Indeed, Jason embarks on a literal odyssey, showing considerable character development. Despite this growth – very apparent – rare is any sense of endearment; Jason is not likable, is not the everyman of sorts which would heighten immersion and player investment, but is instead sometimes irritating, having holdovers from his privileged existence. Still, he who once was powerless, who shunned violence, being crippled in seeing a brother felled – seeing this figure grow to actively delight in violence, to consider abandoning or even murdering his friends, is quite satisfying – some narrative engagement is present. But the swiftness with which he embraces violence is quite unbelievable. True, Jason was driven by altruistic motivations – rescue friends, brothers, and a lover – and this drive could bolster the speed of his growth, Jason tapping into reserves of power heretofore unknown, but this lack of believability is quite frustrating. But even with Jason’s descent into power-hungry madness, some vestiges of humanity remain – he can still feel, a fair degree of depth arising when considering this dichotomy.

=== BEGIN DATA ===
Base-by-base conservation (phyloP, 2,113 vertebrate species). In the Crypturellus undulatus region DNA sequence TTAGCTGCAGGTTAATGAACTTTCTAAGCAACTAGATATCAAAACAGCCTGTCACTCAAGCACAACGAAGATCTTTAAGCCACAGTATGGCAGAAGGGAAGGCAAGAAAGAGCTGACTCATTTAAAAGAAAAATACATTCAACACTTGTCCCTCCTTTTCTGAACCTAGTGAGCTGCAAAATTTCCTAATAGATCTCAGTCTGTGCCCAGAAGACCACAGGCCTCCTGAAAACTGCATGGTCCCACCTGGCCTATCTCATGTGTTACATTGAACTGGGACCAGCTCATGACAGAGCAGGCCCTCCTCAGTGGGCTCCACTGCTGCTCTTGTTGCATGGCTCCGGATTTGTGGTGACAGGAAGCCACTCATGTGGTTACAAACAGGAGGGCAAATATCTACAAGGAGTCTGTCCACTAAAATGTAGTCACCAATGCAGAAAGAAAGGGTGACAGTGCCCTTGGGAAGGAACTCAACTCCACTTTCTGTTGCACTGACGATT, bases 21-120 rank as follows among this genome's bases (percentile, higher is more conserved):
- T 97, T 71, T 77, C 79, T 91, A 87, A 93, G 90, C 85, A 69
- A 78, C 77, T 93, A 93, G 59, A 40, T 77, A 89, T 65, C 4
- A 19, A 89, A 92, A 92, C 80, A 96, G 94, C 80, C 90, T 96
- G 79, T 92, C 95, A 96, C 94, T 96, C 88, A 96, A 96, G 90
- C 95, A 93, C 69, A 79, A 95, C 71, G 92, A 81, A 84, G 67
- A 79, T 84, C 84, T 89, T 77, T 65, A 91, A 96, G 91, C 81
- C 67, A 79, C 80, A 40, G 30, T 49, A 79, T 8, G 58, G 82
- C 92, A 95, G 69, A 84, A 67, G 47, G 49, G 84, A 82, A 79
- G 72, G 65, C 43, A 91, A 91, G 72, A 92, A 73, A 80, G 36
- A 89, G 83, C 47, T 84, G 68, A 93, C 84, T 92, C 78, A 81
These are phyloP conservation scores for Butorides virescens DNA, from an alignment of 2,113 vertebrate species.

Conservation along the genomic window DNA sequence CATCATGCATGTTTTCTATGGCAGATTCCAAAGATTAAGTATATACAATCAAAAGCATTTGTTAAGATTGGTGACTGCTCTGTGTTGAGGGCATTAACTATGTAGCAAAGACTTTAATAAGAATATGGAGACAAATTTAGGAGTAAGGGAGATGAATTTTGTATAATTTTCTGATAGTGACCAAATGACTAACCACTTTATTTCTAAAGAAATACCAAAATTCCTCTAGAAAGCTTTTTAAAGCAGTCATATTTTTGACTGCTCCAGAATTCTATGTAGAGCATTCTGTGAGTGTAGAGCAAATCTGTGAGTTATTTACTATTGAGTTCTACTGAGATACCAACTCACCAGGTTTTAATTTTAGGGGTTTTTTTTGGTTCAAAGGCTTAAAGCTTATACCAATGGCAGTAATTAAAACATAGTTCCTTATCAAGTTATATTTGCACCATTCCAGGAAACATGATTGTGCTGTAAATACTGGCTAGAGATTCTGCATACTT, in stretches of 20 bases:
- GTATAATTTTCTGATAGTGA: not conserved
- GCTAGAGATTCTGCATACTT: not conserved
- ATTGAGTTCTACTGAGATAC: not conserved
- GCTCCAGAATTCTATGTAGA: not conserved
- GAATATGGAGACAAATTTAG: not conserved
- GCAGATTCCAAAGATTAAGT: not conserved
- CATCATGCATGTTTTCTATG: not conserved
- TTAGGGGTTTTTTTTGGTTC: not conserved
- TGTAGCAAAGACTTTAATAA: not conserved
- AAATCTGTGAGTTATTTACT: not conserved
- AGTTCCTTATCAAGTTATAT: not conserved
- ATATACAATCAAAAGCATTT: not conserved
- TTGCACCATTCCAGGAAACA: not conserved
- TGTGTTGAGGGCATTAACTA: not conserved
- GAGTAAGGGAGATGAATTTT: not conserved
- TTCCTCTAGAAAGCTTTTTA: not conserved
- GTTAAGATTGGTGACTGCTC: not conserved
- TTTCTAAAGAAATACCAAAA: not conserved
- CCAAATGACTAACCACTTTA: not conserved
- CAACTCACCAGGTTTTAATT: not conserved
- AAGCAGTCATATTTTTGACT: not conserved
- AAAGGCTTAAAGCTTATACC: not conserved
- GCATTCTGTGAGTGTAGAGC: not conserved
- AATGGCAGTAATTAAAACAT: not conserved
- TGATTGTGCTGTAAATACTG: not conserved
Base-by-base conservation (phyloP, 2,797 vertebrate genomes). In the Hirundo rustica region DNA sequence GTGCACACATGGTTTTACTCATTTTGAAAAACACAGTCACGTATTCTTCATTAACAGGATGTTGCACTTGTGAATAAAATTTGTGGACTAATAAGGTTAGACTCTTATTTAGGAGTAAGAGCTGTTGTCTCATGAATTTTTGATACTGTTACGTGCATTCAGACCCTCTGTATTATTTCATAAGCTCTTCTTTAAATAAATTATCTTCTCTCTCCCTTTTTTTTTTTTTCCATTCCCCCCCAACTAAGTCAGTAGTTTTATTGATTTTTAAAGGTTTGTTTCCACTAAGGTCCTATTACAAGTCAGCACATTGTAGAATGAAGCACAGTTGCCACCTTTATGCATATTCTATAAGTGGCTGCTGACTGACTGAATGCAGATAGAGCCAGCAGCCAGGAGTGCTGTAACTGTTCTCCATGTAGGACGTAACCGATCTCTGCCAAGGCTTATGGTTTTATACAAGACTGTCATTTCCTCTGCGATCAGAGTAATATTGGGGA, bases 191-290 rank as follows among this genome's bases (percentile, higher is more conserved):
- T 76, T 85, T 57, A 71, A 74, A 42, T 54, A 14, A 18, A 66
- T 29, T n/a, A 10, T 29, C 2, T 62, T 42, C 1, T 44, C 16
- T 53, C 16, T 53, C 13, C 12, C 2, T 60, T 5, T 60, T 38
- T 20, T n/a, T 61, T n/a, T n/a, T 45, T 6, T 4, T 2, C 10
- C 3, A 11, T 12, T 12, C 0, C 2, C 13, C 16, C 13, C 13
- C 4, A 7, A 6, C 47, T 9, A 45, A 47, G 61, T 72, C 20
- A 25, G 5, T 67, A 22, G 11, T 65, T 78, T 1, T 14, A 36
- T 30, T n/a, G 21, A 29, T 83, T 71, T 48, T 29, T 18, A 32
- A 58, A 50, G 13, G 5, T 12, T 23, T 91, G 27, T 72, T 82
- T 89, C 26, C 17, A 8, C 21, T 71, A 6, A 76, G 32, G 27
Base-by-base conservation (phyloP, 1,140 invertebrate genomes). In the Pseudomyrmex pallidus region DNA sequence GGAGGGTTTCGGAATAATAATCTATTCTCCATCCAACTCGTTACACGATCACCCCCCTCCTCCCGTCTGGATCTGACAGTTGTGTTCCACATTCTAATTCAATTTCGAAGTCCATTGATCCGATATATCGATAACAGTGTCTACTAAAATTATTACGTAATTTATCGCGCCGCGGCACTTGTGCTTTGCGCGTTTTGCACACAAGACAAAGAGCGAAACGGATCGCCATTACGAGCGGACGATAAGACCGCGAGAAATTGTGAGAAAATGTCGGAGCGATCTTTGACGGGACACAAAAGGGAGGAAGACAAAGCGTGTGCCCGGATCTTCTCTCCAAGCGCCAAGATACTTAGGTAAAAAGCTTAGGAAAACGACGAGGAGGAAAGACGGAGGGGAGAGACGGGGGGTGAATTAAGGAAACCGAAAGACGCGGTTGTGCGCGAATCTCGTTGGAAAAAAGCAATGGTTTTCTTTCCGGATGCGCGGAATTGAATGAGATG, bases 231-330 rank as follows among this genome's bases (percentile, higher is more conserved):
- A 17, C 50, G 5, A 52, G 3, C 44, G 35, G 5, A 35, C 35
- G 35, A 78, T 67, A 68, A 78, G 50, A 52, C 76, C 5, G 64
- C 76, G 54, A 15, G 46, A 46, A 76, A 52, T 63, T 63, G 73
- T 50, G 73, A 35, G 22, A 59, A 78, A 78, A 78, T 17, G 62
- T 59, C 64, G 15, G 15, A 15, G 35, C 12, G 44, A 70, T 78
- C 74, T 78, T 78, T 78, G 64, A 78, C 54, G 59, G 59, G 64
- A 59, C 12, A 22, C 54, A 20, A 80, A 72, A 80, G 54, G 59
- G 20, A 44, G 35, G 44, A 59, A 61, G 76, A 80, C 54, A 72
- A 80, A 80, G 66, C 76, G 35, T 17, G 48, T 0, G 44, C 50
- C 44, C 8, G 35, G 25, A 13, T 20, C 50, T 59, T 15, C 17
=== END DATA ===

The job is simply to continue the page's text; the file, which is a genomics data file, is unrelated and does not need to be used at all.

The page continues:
Ultimate mission done, Citra advances upon Jason, imploring him to stay upon the island, where he will become a literal god, sole master of the island and all its inhabitants, a legend whose name shall be on the lips of all and for all time – total darkness can be embraced. Or, darkness can be sunned, a return to the light, a preservation of humanity, a viable option. This rift is actually advanced in the game’s conclusion – a morality decision is made, though frustratingly, it is of a completely black-and-white nature; I required no deliberation to make my final choice, as ambiguities were completely lacking. In a major failing, though, the depths of Jason’s character are merely superficial. Frequently quoting Lewis Carrol at regular intervals, lofty narrative ambitions are here present, efforts at poignancy and the literary advanced. But the game is never as self-important as it would like to be.